Working in Web Analytics

A short Q&A on working in Web Analytics from a friend in the field.

What is the main purpose of your role?

I work as a Digital Specialist in Conversion Optimisation and Web Analytics. My role is very flexible – currently half my time is dedicated to designing and implementing onsite tracking for a client across 140 sites, 31 countries and 14 brands. This ensures that every website is collecting data and that the relevant people have access to the reports. The second half of my time is divided between live projects. My main responsibility is to project manage and strategise. Any spare time is then dedicated to providing internal and client training sessions, answering technical questions, and working with other people and departments.

What do you do in a typical day?

Quite a lot! For the projects I manage, I may update and send through a weekly action log, or have a status call. I tend to have a few meetings throughout day. A benefit in working at large media agency is that a lot of the time, if I need a specialist’s point of view on a different area of media, I just walk up or down the stairs and ask someone! I will spend around an hour throughout the day answering tracking related question. I’ll often then focus on one project that I am working on, for example, designing a tracking strategy, implementing an A/B test, digging into data to find actionable insight, or building a brochure on heat-mapping. I have just begun to be the primary contact for a new starter so will also ensure that he is understanding and getting on with tasks.

What skills and/or qualifications do you need to do your job?

I came to the job with a music degree, which is quite unusual. For my job you need either a good understanding of maths, or a very good understanding of maths formulas in Excel! I would say organisation is key, and a really logical, and methodical mind. Being proactive and knowing how to understand, absorb, and apply information is a very useful skill. Everyone tends to bring an extra skill or two to the table, whether it be web design, web development, presentation skills, organisation, Excel, Access, etc. Knowing an instrument seems to be a plus – we have a pianist, drummer, guitarist, violinist, and tuba player!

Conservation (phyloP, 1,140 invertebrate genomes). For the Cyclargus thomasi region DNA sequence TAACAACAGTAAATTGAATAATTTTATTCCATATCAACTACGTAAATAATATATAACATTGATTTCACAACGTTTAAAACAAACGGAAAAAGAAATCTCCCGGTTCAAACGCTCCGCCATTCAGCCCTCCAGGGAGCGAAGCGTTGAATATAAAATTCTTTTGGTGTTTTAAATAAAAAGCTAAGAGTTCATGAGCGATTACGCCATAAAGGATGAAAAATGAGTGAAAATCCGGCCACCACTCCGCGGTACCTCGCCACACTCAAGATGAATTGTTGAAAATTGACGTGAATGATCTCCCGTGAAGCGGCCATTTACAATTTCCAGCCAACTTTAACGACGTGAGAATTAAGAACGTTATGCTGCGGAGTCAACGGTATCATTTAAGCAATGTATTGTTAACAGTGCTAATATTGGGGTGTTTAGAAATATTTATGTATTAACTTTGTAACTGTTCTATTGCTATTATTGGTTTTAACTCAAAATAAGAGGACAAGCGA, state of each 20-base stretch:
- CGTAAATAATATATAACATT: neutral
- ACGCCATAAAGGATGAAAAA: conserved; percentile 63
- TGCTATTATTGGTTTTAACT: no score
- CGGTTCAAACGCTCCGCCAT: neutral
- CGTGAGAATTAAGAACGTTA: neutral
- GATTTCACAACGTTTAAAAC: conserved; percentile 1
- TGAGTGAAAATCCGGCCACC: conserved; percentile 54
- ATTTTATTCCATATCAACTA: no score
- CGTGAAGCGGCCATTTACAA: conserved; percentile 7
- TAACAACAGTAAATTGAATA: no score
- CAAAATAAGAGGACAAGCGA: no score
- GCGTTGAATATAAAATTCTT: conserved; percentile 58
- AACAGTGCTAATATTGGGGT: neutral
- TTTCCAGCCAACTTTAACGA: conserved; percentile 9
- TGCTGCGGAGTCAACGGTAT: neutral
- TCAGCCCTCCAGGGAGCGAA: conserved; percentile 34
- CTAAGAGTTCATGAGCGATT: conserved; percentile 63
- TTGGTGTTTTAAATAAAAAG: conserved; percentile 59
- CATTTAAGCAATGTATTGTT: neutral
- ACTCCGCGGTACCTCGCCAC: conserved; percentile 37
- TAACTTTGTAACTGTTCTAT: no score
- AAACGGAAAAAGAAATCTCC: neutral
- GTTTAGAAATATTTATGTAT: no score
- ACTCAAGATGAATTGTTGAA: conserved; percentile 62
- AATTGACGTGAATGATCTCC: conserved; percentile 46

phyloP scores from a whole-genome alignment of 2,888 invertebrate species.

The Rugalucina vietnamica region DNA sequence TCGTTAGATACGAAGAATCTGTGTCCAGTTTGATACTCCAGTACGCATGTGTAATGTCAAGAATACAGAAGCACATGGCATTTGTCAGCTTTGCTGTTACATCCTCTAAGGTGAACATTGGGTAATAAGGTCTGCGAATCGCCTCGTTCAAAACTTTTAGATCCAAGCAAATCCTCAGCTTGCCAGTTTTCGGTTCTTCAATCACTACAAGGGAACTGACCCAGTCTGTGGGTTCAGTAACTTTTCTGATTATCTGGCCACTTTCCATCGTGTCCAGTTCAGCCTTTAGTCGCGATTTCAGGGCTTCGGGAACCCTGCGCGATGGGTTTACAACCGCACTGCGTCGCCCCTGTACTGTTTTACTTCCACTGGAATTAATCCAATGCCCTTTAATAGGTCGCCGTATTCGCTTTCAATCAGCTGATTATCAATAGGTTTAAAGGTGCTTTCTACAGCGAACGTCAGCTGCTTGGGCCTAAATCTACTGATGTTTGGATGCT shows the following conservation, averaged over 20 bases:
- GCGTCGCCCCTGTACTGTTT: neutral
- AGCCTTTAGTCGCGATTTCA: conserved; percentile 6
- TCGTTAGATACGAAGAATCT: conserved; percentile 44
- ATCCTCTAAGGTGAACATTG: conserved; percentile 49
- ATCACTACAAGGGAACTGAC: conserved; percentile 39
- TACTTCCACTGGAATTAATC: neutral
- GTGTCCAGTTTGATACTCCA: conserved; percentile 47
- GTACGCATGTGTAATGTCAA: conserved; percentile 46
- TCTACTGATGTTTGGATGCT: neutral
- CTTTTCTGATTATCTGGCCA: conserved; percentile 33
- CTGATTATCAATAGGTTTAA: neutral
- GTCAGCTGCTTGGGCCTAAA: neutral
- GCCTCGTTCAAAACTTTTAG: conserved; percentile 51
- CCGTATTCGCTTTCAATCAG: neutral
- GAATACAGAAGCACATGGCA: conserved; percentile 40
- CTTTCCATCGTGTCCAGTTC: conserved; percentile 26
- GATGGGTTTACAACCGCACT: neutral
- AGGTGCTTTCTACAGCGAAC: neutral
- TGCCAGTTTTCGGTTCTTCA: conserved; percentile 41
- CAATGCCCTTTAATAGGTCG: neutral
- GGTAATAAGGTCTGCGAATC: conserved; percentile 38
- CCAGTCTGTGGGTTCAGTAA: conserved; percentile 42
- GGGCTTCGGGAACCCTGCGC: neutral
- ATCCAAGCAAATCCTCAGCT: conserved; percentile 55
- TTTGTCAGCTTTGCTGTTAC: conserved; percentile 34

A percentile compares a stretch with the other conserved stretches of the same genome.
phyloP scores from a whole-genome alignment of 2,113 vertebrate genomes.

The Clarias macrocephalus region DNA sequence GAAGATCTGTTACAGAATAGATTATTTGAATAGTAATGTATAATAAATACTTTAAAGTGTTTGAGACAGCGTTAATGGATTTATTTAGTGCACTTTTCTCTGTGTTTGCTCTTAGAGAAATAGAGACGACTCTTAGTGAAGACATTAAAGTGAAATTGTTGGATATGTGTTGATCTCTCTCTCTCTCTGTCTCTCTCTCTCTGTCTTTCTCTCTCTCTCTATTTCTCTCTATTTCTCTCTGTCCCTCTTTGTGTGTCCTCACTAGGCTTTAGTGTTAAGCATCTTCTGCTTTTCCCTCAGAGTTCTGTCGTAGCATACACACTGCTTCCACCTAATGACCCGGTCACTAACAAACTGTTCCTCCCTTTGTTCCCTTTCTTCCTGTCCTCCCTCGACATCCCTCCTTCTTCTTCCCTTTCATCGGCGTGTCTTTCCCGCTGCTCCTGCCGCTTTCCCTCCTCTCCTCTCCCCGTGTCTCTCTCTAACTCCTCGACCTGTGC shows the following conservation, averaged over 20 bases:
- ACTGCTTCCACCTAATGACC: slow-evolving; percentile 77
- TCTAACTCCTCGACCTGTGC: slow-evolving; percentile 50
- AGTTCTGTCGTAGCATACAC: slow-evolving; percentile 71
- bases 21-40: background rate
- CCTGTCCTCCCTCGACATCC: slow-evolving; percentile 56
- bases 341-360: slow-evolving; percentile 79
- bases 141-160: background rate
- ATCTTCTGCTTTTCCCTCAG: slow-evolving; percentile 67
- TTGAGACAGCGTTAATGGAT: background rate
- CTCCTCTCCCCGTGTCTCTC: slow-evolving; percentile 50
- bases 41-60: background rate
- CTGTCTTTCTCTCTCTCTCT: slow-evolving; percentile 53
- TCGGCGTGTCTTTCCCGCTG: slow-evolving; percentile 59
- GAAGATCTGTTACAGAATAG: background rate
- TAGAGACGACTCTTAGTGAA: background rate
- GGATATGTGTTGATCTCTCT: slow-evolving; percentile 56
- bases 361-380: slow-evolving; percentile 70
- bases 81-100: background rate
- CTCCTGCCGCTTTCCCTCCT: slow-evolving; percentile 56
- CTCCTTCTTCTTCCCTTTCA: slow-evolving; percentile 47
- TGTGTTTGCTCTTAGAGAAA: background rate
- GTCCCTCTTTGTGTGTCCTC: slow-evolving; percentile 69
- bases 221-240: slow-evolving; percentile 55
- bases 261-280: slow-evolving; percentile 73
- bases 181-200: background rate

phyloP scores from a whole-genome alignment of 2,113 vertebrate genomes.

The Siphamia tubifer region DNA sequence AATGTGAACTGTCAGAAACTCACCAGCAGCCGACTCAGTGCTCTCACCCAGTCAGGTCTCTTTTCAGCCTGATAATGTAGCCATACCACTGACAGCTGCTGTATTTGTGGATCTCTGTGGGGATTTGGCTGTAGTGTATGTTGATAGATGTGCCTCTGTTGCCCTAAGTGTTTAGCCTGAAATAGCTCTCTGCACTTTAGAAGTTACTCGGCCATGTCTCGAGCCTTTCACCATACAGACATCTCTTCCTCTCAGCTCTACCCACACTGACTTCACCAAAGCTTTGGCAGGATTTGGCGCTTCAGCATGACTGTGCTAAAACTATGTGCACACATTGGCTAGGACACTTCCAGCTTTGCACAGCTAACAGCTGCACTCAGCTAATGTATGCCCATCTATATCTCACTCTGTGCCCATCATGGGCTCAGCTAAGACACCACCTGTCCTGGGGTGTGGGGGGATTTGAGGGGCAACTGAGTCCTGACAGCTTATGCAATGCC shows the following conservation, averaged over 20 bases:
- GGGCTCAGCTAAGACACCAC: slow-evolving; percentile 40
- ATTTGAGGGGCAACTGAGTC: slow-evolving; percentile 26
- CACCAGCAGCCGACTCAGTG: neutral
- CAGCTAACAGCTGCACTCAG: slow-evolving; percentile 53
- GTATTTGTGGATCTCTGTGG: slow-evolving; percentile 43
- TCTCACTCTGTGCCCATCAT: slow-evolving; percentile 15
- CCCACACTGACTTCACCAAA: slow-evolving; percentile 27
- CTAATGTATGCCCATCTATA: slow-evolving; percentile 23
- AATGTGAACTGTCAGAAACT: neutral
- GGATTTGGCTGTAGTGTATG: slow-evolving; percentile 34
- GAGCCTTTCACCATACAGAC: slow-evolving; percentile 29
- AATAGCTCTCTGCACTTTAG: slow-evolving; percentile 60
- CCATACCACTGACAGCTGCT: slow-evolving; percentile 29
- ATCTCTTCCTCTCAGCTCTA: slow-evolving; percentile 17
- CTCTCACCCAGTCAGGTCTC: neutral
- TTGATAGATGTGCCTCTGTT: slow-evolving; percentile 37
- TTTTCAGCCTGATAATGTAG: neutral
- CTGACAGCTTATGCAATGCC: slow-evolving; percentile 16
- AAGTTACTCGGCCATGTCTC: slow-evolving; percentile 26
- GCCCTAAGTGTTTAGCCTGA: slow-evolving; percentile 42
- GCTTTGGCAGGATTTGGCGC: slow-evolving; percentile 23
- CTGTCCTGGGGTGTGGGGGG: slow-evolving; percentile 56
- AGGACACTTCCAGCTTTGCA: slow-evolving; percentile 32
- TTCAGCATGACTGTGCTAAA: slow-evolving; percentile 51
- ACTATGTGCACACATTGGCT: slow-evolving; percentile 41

How did you get into digital media/marketing?

Honestly, I was finishing my masters and was looking out for jobs in ‘digital’ or computing as I’ve always been interested in it. Neil picked up my CV and invited me to an interview in the SEO (Search Engine Optimisation) department, I got the job and moved to London! From there I then got more into it as I learnt about the type of areas that are available to progress in.

What are the career prospects?

It’s definitely a ‘worlds your oyster’ type office. If you are willing to put in the hours and learn about and around what you do, then you can progress pretty quickly. There is extensive training in all areas of media, and often it is possible to move into a different department or shadow individuals to further your knowledge and career. Some individuals even move one of our sister agencies in a different country. I have recently been accepted on an internal high performance program – ‘Route 500’, which helps you to progress quickly and provides support. With a company as big as mine, there are definitely a lot of prospects out there.

What advice would you give to someone looking to follow your path?

The biggest piece of advice is to only follow this path if you have a genuine interest, not only in directly what you do but also in digital. The work is very fast paced, and there is so much to learn, it is really important to just get stuck in. Also be organised from the start in your approach to work, and network! It is really important to know everyone in the office, from the receptionist to the guy in PPC.